How to reduce imposter syndrome and stereotype threat with Courtney Tanenbaum (Ep. 10)

How to reduce imposter syndrome and stereotype threat with Courtney Tanenbaum (Ep. 10)

Courtney Tanenbaum is a senior researcher and science, technology, engineering, and mathematics (STEM) marketing and research lead at AIR. She is a graduate of the Institute for Education Leadership’s DC Education Policy Fellowship Program. Since joining AIR in May 2003, she has worked on several research and evaluation studies focused on federal policies and initiatives designed to improve the outcome of disadvantaged students and underrepresented minorities, both in K-12 and higher education.

Currently, Dr. Tanenbaum serves as the principal investigator for the National Study of the Alliances for Graduate Education and the Professoriate, through a grant from the National Science Foundation. Under this grant she is responsible for managing the project, writing data-driven issue briefs on issues related to the participation of underrepresented minorities and women of all races and ethnicities in STEM. Most recently she contributed to an issue brief examining graduate student debt levels and one examining gender differences in the early career pathways of new STEM doctoral recipients. She also led a two-day symposium examining the implicit and explicit biases, barriers and challenges underrepresented groups of individuals in STEM encounter along their academic and career pathways, and how institutions of higher education and STEM academic departments can use this research to develop more effective recruitment and retention programs and practices.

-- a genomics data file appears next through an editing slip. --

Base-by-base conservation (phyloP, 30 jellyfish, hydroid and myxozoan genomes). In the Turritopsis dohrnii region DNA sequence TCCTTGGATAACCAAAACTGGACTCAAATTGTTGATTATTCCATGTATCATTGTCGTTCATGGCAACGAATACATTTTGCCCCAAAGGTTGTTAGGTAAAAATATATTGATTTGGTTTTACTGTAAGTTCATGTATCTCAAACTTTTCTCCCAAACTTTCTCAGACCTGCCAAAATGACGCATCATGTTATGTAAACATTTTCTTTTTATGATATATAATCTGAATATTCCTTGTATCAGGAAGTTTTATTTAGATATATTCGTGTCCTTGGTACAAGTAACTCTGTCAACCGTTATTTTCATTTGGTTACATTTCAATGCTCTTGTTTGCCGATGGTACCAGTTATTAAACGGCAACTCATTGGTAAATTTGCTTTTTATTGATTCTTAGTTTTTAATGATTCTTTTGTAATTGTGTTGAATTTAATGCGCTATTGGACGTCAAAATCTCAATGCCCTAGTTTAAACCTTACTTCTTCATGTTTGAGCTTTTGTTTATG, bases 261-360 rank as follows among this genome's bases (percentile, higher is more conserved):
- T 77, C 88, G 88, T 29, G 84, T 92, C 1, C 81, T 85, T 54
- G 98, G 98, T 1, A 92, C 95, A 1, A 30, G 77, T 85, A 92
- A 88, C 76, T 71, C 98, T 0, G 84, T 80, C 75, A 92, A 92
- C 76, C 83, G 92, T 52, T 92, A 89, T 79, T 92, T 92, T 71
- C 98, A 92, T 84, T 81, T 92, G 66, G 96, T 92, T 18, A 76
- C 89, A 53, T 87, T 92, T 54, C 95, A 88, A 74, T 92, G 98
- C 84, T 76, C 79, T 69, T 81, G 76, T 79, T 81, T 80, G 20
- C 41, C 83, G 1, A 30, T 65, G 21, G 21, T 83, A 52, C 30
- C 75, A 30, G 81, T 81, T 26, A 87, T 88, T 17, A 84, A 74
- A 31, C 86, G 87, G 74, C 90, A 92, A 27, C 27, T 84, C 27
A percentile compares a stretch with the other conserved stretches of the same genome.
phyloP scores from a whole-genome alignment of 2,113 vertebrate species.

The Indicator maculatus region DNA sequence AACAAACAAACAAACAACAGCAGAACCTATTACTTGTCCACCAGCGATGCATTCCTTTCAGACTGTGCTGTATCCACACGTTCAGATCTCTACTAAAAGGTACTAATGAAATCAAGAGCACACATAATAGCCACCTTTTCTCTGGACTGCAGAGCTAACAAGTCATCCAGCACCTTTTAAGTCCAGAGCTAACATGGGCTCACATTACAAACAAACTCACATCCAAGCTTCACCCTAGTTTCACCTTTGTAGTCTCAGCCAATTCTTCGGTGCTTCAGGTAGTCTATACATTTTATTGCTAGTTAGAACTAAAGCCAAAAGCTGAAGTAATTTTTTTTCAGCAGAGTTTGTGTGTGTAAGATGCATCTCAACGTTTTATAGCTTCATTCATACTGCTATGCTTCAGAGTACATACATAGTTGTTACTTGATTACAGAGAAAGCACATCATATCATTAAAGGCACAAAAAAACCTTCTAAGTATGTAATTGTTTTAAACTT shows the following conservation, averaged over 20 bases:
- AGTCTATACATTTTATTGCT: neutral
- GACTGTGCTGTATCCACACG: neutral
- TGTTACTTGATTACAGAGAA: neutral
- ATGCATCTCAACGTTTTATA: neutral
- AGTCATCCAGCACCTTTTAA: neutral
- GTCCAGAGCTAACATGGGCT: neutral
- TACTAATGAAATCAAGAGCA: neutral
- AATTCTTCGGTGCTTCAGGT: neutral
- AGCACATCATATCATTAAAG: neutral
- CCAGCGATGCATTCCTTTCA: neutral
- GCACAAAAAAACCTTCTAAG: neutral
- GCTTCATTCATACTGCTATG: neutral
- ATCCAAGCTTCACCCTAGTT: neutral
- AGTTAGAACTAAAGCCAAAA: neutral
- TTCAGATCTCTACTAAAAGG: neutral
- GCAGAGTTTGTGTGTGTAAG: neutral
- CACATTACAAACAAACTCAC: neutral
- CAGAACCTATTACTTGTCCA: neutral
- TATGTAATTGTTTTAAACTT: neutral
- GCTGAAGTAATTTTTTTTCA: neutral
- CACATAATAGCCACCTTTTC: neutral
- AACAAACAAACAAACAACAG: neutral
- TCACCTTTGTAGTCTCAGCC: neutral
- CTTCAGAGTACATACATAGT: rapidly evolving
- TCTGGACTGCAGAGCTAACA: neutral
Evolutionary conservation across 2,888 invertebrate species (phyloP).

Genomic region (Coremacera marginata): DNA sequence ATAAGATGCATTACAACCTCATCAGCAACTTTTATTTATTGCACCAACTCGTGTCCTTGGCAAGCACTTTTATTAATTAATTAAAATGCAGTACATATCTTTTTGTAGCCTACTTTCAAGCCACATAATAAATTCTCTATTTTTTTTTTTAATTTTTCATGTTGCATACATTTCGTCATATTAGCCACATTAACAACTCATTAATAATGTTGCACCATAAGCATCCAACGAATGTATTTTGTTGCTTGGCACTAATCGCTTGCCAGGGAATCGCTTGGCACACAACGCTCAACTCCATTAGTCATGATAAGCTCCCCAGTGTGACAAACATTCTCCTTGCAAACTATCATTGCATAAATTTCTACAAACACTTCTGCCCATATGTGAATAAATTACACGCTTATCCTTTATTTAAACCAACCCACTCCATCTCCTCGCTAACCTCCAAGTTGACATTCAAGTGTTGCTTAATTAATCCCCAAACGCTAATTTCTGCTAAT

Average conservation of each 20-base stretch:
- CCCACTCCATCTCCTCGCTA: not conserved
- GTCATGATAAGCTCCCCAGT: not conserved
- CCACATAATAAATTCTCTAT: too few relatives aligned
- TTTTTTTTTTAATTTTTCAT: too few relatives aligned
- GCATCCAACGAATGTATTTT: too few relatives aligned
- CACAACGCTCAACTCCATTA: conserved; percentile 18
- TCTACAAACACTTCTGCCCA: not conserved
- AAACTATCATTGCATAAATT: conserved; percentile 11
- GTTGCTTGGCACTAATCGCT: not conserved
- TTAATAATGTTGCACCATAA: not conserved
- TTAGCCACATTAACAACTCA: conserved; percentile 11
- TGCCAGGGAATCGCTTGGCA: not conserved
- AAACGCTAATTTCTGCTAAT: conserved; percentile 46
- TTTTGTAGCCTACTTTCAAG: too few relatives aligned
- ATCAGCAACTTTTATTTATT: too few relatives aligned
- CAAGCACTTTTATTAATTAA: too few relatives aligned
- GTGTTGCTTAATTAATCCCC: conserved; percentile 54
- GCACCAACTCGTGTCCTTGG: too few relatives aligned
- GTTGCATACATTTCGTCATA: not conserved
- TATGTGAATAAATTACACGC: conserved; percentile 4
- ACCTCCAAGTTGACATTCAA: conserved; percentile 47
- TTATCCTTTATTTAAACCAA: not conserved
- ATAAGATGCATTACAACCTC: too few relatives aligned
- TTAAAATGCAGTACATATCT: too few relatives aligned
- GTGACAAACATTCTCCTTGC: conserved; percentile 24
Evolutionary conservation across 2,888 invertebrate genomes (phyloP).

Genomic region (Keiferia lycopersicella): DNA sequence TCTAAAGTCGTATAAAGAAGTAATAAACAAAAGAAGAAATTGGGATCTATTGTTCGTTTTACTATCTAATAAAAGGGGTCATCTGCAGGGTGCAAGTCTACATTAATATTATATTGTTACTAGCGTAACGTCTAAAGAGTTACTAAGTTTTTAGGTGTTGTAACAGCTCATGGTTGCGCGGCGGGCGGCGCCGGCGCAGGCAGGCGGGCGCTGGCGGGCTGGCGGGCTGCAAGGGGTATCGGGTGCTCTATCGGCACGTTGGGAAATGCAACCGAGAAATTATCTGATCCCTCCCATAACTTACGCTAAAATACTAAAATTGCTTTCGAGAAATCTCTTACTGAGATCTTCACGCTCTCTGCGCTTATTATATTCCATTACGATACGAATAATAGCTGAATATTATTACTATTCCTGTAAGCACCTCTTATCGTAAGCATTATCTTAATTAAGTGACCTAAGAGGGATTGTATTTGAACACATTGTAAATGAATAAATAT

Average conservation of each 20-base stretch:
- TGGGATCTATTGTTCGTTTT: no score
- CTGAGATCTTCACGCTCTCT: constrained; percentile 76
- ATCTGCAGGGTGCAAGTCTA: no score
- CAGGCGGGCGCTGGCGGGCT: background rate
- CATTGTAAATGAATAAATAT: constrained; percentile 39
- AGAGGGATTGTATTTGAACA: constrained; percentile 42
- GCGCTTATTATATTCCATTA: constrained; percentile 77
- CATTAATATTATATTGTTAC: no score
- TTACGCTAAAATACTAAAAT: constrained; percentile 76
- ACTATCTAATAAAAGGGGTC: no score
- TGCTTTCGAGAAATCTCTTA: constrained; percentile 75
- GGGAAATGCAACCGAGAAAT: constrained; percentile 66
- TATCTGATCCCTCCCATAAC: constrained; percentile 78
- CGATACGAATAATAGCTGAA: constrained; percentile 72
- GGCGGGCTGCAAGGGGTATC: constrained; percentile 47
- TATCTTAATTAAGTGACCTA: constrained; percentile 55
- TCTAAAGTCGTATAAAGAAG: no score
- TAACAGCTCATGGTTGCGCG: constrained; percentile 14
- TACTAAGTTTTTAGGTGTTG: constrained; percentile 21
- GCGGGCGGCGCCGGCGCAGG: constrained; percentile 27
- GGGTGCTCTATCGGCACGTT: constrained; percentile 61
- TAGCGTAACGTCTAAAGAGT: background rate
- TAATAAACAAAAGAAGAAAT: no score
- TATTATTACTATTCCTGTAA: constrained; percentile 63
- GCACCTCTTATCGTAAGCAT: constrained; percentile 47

Under a previous grant from the National Science Foundation, Dr. Tanenbaum served as the task lead for the implementation analysis of the national evaluation of the grant program. As task lead, she conducted multiple site visits to institutions of higher education participating in the grant, during which she led interviews with college deans, grant program leadership, faculty, and undergraduate and graduate students. She led the coding and analyses of the data collected during site visits to inform the implementation component of the evaluation.

Dr. Tanenbaum also serves on several studies of federal policy. She serves as a data collection and analysis task lead for the Impact Evaluation of Race to the Top and School Improvement Grant (SIG) programs. In this role, she has contributed to an evaluation brief examining school turnaround policies, practices, and strategies in SIG, the first and second year evaluation reports. She is also lead author on an evaluation brief examining state capacity to support school turnaround.

Dr. Tanenbaum serves as the deputy project director for the Equitable Distribution of Effective Teachers study, for which she assists in the overall management of the project, leads the collection and analysis of data gathered through interviews with officials, and serves as a lead author of the final evaluation report. In addition, she leads the school-level data collection and analysis task for the Early Implementation of Elementary and Secondary Education Act (ESEA) Flexibility Study. In this role, Dr. Tanenbaum is responsible for producing a policy brief exploring school-level perspectives on the implementation of ESEA flexibility that will be shared with U.S. Department of Education staff to inform future policy making, and for contributing to a key highlights report that will be released to the public.

In this episode we discussed

  • Science, Technology, Engineering and Math (STEM)
  • Stereotype Threat and Imposter Syndrome
  • Keeping Kids Interested in STEM with Comics


American Institutes for Research

The Diamond Age by Neal Stephenson